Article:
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Healthy Business Debt: What Is It and How Does It Work?

By
Matt D'Angelo
,
business.com writer
|
Aug 18, 2019
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> Finance
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Financing can accelerate any business's growth, but it's vital to approach it properly.

Debt is a necessary part of any business journey. By taking loans or seeking financing, you're giving your company the fuel it needs to grow. The key, however, is understanding business debt, healthy loan practices, and the difference between financing that can result in explosive growth and the kind that cripples your business. Jeb Ory, co-founder and CEO of social advocacy platform Phone2Action, said financing is a crucial ingredient in the growth of many companies.

"Access to capital," he said, "can be the difference between explosive growth, linear growth and the death of your business."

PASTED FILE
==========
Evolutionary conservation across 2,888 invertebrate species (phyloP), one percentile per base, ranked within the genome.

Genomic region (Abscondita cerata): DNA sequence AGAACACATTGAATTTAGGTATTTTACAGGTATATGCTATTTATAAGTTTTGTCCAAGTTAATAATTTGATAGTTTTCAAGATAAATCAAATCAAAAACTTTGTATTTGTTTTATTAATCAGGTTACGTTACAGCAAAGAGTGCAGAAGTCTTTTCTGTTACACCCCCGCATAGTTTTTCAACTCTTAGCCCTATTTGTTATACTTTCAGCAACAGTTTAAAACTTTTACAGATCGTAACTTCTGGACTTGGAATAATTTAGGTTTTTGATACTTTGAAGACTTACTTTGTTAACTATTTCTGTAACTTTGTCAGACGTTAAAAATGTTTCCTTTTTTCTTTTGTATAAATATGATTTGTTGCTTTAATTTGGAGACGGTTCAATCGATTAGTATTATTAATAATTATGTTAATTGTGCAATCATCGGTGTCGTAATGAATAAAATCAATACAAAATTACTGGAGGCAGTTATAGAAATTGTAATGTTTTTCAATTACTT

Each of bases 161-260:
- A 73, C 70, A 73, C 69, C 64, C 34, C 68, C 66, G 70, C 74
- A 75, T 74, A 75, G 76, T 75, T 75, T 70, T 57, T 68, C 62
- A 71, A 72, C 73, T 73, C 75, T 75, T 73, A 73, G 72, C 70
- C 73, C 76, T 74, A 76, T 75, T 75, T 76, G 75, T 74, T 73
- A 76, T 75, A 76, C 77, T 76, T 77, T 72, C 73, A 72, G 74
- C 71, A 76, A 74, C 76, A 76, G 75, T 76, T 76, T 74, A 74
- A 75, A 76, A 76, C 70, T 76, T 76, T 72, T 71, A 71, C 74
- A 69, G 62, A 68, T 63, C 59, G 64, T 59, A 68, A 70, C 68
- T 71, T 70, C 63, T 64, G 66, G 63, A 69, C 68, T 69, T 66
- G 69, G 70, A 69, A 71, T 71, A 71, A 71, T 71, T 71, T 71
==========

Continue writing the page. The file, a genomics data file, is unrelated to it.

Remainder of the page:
At the heart of good and bad debt are your own aims as a small business owner. While it may sound obvious, it's important to only take on debt to accomplish goals, spur your company forward or provide the necessary fuel to build your business. It can be easy to take on business debt to accomplish one thing and not have a plan for the rest of the money, for example.

"Debt should be used to extend runway and help businesses make purchases that they couldn't normally make if it makes them more competitive," said Ory. "The type and amount of debt should be directly linked to the type of business."

 

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Healthy business debt isn't a defined amount

The amount of debt that's "healthy" for your business to take on varies widely depending on your own situation. Instead of reaching for a defined number, view healthy debt as debt tied to specific growth plans and strategies for your business.

Harj Taggar is the co-founder and CEO of Triplebyte, a hiring platform geared specifically toward software engineers and startups. He said having a defined plan is one of the most important aspects of handling debt.

"Good debt is tied to something solid with a clear plan for why it's helpful," he said. "Bad debt is money you spend without understanding how it impacts your business."